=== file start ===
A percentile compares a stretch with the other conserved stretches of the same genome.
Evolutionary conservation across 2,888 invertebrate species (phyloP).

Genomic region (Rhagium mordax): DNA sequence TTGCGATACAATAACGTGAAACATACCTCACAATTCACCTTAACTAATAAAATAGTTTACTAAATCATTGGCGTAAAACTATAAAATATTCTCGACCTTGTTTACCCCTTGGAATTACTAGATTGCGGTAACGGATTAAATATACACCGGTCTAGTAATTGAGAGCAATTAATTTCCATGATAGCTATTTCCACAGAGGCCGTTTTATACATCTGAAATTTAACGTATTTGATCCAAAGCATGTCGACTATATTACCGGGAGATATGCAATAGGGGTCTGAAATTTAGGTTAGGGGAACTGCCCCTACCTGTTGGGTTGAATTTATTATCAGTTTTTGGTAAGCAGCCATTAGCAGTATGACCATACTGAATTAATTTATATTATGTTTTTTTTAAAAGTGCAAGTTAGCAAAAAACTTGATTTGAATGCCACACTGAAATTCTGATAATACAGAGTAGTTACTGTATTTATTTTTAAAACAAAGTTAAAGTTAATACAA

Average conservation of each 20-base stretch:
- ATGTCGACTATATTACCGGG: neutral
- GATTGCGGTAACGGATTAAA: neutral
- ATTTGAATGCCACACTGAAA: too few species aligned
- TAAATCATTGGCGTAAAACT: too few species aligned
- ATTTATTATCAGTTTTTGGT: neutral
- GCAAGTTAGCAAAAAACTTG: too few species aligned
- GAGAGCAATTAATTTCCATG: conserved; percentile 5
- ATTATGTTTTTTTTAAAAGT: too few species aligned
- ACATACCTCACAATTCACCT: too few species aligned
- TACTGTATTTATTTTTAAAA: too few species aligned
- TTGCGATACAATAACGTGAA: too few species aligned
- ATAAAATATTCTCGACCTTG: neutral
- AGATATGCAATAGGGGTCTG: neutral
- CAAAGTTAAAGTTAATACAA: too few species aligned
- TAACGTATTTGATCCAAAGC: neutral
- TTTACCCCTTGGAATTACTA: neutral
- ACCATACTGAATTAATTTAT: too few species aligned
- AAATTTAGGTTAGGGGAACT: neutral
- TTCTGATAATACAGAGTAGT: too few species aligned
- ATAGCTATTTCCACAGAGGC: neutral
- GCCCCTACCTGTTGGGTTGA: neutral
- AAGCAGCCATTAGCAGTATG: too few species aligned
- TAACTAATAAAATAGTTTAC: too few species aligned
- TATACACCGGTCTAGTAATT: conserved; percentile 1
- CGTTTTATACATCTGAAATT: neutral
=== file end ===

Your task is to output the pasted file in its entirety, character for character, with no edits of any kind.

A percentile compares a stretch with the other conserved stretches of the same genome.
Evolutionary conservation across 2,888 invertebrate species (phyloP).

Genomic region (Rhagium mordax): DNA sequence TTGCGATACAATAACGTGAAACATACCTCACAATTCACCTTAACTAATAAAATAGTTTACTAAATCATTGGCGTAAAACTATAAAATATTCTCGACCTTGTTTACCCCTTGGAATTACTAGATTGCGGTAACGGATTAAATATACACCGGTCTAGTAATTGAGAGCAATTAATTTCCATGATAGCTATTTCCACAGAGGCCGTTTTATACATCTGAAATTTAACGTATTTGATCCAAAGCATGTCGACTATATTACCGGGAGATATGCAATAGGGGTCTGAAATTTAGGTTAGGGGAACTGCCCCTACCTGTTGGGTTGAATTTATTATCAGTTTTTGGTAAGCAGCCATTAGCAGTATGACCATACTGAATTAATTTATATTATGTTTTTTTTAAAAGTGCAAGTTAGCAAAAAACTTGATTTGAATGCCACACTGAAATTCTGATAATACAGAGTAGTTACTGTATTTATTTTTAAAACAAAGTTAAAGTTAATACAA

Average conservation of each 20-base stretch:
- ATGTCGACTATATTACCGGG: neutral
- GATTGCGGTAACGGATTAAA: neutral
- ATTTGAATGCCACACTGAAA: too few species aligned
- TAAATCATTGGCGTAAAACT: too few species aligned
- ATTTATTATCAGTTTTTGGT: neutral
- GCAAGTTAGCAAAAAACTTG: too few species aligned
- GAGAGCAATTAATTTCCATG: conserved; percentile 5
- ATTATGTTTTTTTTAAAAGT: too few species aligned
- ACATACCTCACAATTCACCT: too few species aligned
- TACTGTATTTATTTTTAAAA: too few species aligned
- TTGCGATACAATAACGTGAA: too few species aligned
- ATAAAATATTCTCGACCTTG: neutral
- AGATATGCAATAGGGGTCTG: neutral
- CAAAGTTAAAGTTAATACAA: too few species aligned
- TAACGTATTTGATCCAAAGC: neutral
- TTTACCCCTTGGAATTACTA: neutral
- ACCATACTGAATTAATTTAT: too few species aligned
- AAATTTAGGTTAGGGGAACT: neutral
- TTCTGATAATACAGAGTAGT: too few species aligned
- ATAGCTATTTCCACAGAGGC: neutral
- GCCCCTACCTGTTGGGTTGA: neutral
- AAGCAGCCATTAGCAGTATG: too few species aligned
- TAACTAATAAAATAGTTTAC: too few species aligned
- TATACACCGGTCTAGTAATT: conserved; percentile 1
- CGTTTTATACATCTGAAATT: neutral